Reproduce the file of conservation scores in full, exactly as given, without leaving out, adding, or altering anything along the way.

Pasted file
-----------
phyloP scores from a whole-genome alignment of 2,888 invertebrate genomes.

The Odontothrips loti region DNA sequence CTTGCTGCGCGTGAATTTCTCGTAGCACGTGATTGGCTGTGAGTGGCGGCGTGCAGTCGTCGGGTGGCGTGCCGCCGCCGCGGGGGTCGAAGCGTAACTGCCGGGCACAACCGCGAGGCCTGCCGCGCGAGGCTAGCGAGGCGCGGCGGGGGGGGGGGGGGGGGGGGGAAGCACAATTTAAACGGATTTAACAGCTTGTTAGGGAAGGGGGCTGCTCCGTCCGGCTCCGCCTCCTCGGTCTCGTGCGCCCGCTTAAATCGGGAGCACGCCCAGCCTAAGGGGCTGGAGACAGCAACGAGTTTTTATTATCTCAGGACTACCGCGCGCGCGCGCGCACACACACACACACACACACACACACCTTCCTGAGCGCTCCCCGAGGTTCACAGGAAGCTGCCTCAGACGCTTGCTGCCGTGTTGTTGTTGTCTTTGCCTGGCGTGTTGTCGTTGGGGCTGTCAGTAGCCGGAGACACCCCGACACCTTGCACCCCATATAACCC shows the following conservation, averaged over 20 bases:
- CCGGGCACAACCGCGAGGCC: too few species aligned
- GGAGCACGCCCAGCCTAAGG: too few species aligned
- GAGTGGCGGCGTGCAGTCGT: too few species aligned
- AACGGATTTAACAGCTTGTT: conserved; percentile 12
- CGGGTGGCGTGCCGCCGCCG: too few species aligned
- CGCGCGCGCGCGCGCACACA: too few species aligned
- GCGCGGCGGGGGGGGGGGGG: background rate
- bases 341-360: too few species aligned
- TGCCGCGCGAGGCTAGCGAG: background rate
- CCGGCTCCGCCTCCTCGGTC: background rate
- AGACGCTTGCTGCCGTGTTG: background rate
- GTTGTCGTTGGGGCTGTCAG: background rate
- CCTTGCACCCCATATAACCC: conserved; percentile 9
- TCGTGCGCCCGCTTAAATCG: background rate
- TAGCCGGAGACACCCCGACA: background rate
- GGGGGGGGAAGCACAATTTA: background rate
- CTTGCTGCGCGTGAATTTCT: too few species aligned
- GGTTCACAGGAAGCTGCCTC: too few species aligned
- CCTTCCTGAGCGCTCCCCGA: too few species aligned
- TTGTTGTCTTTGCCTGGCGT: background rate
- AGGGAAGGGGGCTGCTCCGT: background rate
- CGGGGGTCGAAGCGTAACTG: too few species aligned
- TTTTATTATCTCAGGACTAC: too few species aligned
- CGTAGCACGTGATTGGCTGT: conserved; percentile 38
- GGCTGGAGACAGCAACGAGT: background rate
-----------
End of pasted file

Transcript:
phyloP scores from a whole-genome alignment of 2,888 invertebrate genomes.

The Odontothrips loti region DNA sequence CTTGCTGCGCGTGAATTTCTCGTAGCACGTGATTGGCTGTGAGTGGCGGCGTGCAGTCGTCGGGTGGCGTGCCGCCGCCGCGGGGGTCGAAGCGTAACTGCCGGGCACAACCGCGAGGCCTGCCGCGCGAGGCTAGCGAGGCGCGGCGGGGGGGGGGGGGGGGGGGGGAAGCACAATTTAAACGGATTTAACAGCTTGTTAGGGAAGGGGGCTGCTCCGTCCGGCTCCGCCTCCTCGGTCTCGTGCGCCCGCTTAAATCGGGAGCACGCCCAGCCTAAGGGGCTGGAGACAGCAACGAGTTTTTATTATCTCAGGACTACCGCGCGCGCGCGCGCACACACACACACACACACACACACACCTTCCTGAGCGCTCCCCGAGGTTCACAGGAAGCTGCCTCAGACGCTTGCTGCCGTGTTGTTGTTGTCTTTGCCTGGCGTGTTGTCGTTGGGGCTGTCAGTAGCCGGAGACACCCCGACACCTTGCACCCCATATAACCC shows the following conservation, averaged over 20 bases:
- CCGGGCACAACCGCGAGGCC: too few species aligned
- GGAGCACGCCCAGCCTAAGG: too few species aligned
- GAGTGGCGGCGTGCAGTCGT: too few species aligned
- AACGGATTTAACAGCTTGTT: conserved; percentile 12
- CGGGTGGCGTGCCGCCGCCG: too few species aligned
- CGCGCGCGCGCGCGCACACA: too few species aligned
- GCGCGGCGGGGGGGGGGGGG: background rate
- bases 341-360: too few species aligned
- TGCCGCGCGAGGCTAGCGAG: background rate
- CCGGCTCCGCCTCCTCGGTC: background rate
- AGACGCTTGCTGCCGTGTTG: background rate
- GTTGTCGTTGGGGCTGTCAG: background rate
- CCTTGCACCCCATATAACCC: conserved; percentile 9
- TCGTGCGCCCGCTTAAATCG: background rate
- TAGCCGGAGACACCCCGACA: background rate
- GGGGGGGGAAGCACAATTTA: background rate
- CTTGCTGCGCGTGAATTTCT: too few species aligned
- GGTTCACAGGAAGCTGCCTC: too few species aligned
- CCTTCCTGAGCGCTCCCCGA: too few species aligned
- TTGTTGTCTTTGCCTGGCGT: background rate
- AGGGAAGGGGGCTGCTCCGT: background rate
- CGGGGGTCGAAGCGTAACTG: too few species aligned
- TTTTATTATCTCAGGACTAC: too few species aligned
- CGTAGCACGTGATTGGCTGT: conserved; percentile 38
- GGCTGGAGACAGCAACGAGT: background rate